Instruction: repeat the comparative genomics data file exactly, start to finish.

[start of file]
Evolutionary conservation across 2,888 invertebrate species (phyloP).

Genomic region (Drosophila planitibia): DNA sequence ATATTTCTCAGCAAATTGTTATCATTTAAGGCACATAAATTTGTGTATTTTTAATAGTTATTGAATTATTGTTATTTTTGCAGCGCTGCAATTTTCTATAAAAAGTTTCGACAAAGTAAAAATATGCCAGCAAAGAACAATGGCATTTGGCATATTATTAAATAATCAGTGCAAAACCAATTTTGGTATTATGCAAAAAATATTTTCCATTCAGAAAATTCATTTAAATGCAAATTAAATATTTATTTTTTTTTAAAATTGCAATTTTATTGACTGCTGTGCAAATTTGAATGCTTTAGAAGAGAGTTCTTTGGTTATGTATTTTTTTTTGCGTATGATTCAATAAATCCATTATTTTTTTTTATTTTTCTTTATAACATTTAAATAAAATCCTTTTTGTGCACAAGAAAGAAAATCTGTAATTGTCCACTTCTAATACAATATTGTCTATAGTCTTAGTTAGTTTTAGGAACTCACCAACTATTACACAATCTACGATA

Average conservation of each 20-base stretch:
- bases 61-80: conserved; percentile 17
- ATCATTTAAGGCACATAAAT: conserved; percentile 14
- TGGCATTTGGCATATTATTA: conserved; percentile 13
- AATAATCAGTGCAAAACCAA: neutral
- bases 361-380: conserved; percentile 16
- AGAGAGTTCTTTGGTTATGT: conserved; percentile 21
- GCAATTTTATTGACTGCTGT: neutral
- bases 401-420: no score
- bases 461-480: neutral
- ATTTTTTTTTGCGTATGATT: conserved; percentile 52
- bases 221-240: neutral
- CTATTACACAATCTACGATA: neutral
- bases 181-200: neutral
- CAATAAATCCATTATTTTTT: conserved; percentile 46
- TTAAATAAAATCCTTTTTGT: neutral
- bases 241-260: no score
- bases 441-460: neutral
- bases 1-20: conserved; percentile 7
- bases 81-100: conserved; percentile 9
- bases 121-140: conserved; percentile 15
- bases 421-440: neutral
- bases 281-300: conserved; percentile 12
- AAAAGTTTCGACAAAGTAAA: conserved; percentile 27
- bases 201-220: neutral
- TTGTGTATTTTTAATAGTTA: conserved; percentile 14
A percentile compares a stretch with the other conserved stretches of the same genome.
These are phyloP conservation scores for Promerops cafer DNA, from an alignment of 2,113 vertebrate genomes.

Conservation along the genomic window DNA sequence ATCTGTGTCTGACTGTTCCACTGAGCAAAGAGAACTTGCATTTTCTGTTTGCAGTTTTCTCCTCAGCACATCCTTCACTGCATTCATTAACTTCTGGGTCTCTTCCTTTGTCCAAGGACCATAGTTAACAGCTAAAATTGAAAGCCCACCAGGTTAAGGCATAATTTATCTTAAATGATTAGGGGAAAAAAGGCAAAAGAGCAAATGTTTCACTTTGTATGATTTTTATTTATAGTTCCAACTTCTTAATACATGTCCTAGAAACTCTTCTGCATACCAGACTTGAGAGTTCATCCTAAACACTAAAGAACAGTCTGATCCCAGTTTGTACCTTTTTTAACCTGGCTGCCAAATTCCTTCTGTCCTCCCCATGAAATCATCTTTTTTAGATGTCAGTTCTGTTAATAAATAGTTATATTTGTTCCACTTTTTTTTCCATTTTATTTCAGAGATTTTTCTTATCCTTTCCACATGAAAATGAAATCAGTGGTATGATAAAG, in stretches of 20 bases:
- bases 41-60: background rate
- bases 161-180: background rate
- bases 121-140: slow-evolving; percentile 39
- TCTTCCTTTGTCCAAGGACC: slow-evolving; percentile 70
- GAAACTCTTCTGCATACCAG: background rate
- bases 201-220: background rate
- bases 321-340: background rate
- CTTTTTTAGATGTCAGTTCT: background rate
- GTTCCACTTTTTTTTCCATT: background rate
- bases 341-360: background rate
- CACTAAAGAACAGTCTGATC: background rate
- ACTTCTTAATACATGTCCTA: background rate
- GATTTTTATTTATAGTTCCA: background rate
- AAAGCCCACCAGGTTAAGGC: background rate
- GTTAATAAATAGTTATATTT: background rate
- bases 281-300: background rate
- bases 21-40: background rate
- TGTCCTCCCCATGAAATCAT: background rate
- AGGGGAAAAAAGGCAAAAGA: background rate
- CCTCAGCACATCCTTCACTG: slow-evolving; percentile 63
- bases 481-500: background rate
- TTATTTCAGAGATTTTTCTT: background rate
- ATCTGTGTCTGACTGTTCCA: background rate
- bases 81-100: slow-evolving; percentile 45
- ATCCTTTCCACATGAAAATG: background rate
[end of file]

Evolutionary conservation across 2,888 invertebrate species (phyloP).

Genomic region (Drosophila planitibia): DNA sequence ATATTTCTCAGCAAATTGTTATCATTTAAGGCACATAAATTTGTGTATTTTTAATAGTTATTGAATTATTGTTATTTTTGCAGCGCTGCAATTTTCTATAAAAAGTTTCGACAAAGTAAAAATATGCCAGCAAAGAACAATGGCATTTGGCATATTATTAAATAATCAGTGCAAAACCAATTTTGGTATTATGCAAAAAATATTTTCCATTCAGAAAATTCATTTAAATGCAAATTAAATATTTATTTTTTTTTAAAATTGCAATTTTATTGACTGCTGTGCAAATTTGAATGCTTTAGAAGAGAGTTCTTTGGTTATGTATTTTTTTTTGCGTATGATTCAATAAATCCATTATTTTTTTTTATTTTTCTTTATAACATTTAAATAAAATCCTTTTTGTGCACAAGAAAGAAAATCTGTAATTGTCCACTTCTAATACAATATTGTCTATAGTCTTAGTTAGTTTTAGGAACTCACCAACTATTACACAATCTACGATA

Average conservation of each 20-base stretch:
- bases 61-80: conserved; percentile 17
- ATCATTTAAGGCACATAAAT: conserved; percentile 14
- TGGCATTTGGCATATTATTA: conserved; percentile 13
- AATAATCAGTGCAAAACCAA: neutral
- bases 361-380: conserved; percentile 16
- AGAGAGTTCTTTGGTTATGT: conserved; percentile 21
- GCAATTTTATTGACTGCTGT: neutral
- bases 401-420: no score
- bases 461-480: neutral
- ATTTTTTTTTGCGTATGATT: conserved; percentile 52
- bases 221-240: neutral
- CTATTACACAATCTACGATA: neutral
- bases 181-200: neutral
- CAATAAATCCATTATTTTTT: conserved; percentile 46
- TTAAATAAAATCCTTTTTGT: neutral
- bases 241-260: no score
- bases 441-460: neutral
- bases 1-20: conserved; percentile 7
- bases 81-100: conserved; percentile 9
- bases 121-140: conserved; percentile 15
- bases 421-440: neutral
- bases 281-300: conserved; percentile 12
- AAAAGTTTCGACAAAGTAAA: conserved; percentile 27
- bases 201-220: neutral
- TTGTGTATTTTTAATAGTTA: conserved; percentile 14
A percentile compares a stretch with the other conserved stretches of the same genome.
These are phyloP conservation scores for Promerops cafer DNA, from an alignment of 2,113 vertebrate genomes.

Conservation along the genomic window DNA sequence ATCTGTGTCTGACTGTTCCACTGAGCAAAGAGAACTTGCATTTTCTGTTTGCAGTTTTCTCCTCAGCACATCCTTCACTGCATTCATTAACTTCTGGGTCTCTTCCTTTGTCCAAGGACCATAGTTAACAGCTAAAATTGAAAGCCCACCAGGTTAAGGCATAATTTATCTTAAATGATTAGGGGAAAAAAGGCAAAAGAGCAAATGTTTCACTTTGTATGATTTTTATTTATAGTTCCAACTTCTTAATACATGTCCTAGAAACTCTTCTGCATACCAGACTTGAGAGTTCATCCTAAACACTAAAGAACAGTCTGATCCCAGTTTGTACCTTTTTTAACCTGGCTGCCAAATTCCTTCTGTCCTCCCCATGAAATCATCTTTTTTAGATGTCAGTTCTGTTAATAAATAGTTATATTTGTTCCACTTTTTTTTCCATTTTATTTCAGAGATTTTTCTTATCCTTTCCACATGAAAATGAAATCAGTGGTATGATAAAG, in stretches of 20 bases:
- bases 41-60: background rate
- bases 161-180: background rate
- bases 121-140: slow-evolving; percentile 39
- TCTTCCTTTGTCCAAGGACC: slow-evolving; percentile 70
- GAAACTCTTCTGCATACCAG: background rate
- bases 201-220: background rate
- bases 321-340: background rate
- CTTTTTTAGATGTCAGTTCT: background rate
- GTTCCACTTTTTTTTCCATT: background rate
- bases 341-360: background rate
- CACTAAAGAACAGTCTGATC: background rate
- ACTTCTTAATACATGTCCTA: background rate
- GATTTTTATTTATAGTTCCA: background rate
- AAAGCCCACCAGGTTAAGGC: background rate
- GTTAATAAATAGTTATATTT: background rate
- bases 281-300: background rate
- bases 21-40: background rate
- TGTCCTCCCCATGAAATCAT: background rate
- AGGGGAAAAAAGGCAAAAGA: background rate
- CCTCAGCACATCCTTCACTG: slow-evolving; percentile 63
- bases 481-500: background rate
- TTATTTCAGAGATTTTTCTT: background rate
- ATCTGTGTCTGACTGTTCCA: background rate
- bases 81-100: slow-evolving; percentile 45
- ATCCTTTCCACATGAAAATG: background rate